Industrial Safety and Health for Goods and Materials Services - Chapter 6

Chia sẻ: Nguyen Nhi | Ngày: | Loại File: PDF | Số trang:16

0
59
lượt xem
6
download

Industrial Safety and Health for Goods and Materials Services - Chapter 6

Mô tả tài liệu
  Download Vui lòng tải xuống để xem tài liệu đầy đủ

Quản lý an toàn và sức khỏe được thực hiện thông qua một lãnh đạo mạnh mẽ cung cấp các nguồn lực, động lực, ưu tiên, và trách nhiệm để đảm bảo sự an toàn và sức khỏe của lực lượng lao động. Lãnh đạo này liên quan đến việc thiết lập hệ thống để đảm bảo cải tiến liên tục và duy trì một sức khỏe và an toàn tập trung trong khi tham dự vào mối quan tâm sản xuất. Quản lý giác ngộ hiểu được giá trị trong việc tạo, bồi dưỡng một nền văn hóa an...

Chủ đề:
Lưu

Nội dung Text: Industrial Safety and Health for Goods and Materials Services - Chapter 6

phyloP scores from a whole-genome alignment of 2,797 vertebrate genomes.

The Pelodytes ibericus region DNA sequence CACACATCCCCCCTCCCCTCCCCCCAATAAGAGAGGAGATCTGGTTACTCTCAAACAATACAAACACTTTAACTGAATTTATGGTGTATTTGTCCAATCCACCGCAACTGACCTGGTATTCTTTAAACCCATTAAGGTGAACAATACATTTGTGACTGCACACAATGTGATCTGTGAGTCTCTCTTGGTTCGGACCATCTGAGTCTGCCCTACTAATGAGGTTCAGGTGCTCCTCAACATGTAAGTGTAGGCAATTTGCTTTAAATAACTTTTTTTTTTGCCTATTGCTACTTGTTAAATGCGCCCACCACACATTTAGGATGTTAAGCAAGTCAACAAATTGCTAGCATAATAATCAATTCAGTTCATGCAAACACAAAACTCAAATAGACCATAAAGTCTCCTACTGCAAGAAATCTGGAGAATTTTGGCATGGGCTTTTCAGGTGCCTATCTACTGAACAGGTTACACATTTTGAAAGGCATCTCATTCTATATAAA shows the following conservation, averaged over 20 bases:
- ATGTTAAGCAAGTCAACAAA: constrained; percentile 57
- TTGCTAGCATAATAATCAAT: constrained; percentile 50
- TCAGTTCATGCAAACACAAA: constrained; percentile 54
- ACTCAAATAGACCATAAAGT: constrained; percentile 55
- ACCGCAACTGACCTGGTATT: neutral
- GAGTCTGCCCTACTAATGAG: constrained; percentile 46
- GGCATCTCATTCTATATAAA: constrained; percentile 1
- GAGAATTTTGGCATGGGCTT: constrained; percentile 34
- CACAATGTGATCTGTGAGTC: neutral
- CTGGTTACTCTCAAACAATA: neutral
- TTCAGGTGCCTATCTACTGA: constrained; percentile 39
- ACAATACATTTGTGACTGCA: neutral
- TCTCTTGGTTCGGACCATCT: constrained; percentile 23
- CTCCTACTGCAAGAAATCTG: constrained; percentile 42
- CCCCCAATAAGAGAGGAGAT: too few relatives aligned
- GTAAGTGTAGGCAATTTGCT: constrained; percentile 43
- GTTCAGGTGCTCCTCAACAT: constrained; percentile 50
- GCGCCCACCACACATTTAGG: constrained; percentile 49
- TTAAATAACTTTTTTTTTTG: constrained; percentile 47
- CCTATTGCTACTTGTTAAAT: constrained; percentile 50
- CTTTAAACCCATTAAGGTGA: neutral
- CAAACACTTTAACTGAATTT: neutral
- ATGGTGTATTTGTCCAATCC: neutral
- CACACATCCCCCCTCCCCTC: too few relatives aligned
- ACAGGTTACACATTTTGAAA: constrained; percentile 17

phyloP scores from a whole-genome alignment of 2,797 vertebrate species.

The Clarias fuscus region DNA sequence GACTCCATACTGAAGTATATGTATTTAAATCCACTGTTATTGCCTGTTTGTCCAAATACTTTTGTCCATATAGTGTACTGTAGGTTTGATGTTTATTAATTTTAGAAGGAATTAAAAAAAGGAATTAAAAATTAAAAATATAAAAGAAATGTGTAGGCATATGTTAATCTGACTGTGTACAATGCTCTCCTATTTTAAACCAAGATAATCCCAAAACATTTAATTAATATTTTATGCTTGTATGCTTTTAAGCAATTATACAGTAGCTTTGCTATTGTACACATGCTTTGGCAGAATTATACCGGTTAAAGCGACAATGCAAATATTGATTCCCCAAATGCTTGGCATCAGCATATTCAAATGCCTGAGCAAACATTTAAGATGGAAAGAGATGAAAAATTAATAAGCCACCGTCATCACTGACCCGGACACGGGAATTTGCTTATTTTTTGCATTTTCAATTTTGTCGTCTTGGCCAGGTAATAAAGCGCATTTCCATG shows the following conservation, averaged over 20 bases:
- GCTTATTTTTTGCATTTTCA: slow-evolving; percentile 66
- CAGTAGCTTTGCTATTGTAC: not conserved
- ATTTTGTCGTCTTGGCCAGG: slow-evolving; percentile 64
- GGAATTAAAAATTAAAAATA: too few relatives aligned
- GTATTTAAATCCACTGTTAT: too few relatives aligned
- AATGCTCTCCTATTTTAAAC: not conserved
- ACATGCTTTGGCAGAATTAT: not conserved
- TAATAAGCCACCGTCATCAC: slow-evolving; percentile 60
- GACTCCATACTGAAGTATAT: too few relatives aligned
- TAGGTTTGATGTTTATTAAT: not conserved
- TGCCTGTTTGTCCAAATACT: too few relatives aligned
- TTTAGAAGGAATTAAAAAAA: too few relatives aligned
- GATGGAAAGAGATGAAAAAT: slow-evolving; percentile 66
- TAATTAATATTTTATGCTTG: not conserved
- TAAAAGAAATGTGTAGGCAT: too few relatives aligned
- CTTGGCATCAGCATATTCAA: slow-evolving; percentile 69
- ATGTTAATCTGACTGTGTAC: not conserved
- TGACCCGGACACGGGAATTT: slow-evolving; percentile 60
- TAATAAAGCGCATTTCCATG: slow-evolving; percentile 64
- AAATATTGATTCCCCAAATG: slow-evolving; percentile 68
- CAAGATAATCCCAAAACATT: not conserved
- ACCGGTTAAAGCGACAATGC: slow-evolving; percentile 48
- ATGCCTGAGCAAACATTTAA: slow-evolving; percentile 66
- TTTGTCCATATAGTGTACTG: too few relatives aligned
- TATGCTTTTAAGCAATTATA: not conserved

1. 6 Safety and Health Management The safety and health program needs to be professionally managed. (Courtesy of U.S. Environmental Protection Agency.) 6.1 SAFETY AND HEALTH MANAGEMENT Management of safety and health is accomplished through a strong leadership that provides the resources, motivation, priorities, and accountability for ensuring the safety and health of the workforce. This leadership involves setting up systems to ensure continuous improvement and maintaining a health and safety focus while attending to production concerns. Enlightened managers understand the value in creating and fostering a strong safety culture within their organization. Safety should be a priority so that it is a value of the organization as opposed to a mundane duty. Integrating safety and health concerns into the everyday management of the organ- ization, just like production, quality control, and marketing allows for a proactive approach to accident prevention and demonstrates the importance of working safety in the entire organization. You can increase worker protection, cut business costs, enhance productivity, and improve employee morale. Worksites participating in OSHA’s voluntary protection programs (VPP) have reported OSHA-verified lost workday cases at rates 60%–80% lower than their industry averages. For every $1 saved on medical or insurance compensation costs (direct costs), an additional $5–$50 are saved on indirect costs, such as repair to equipment or materials, retraining new workers, or production delays. ß 2008 by Taylor & Francis Group, LLC.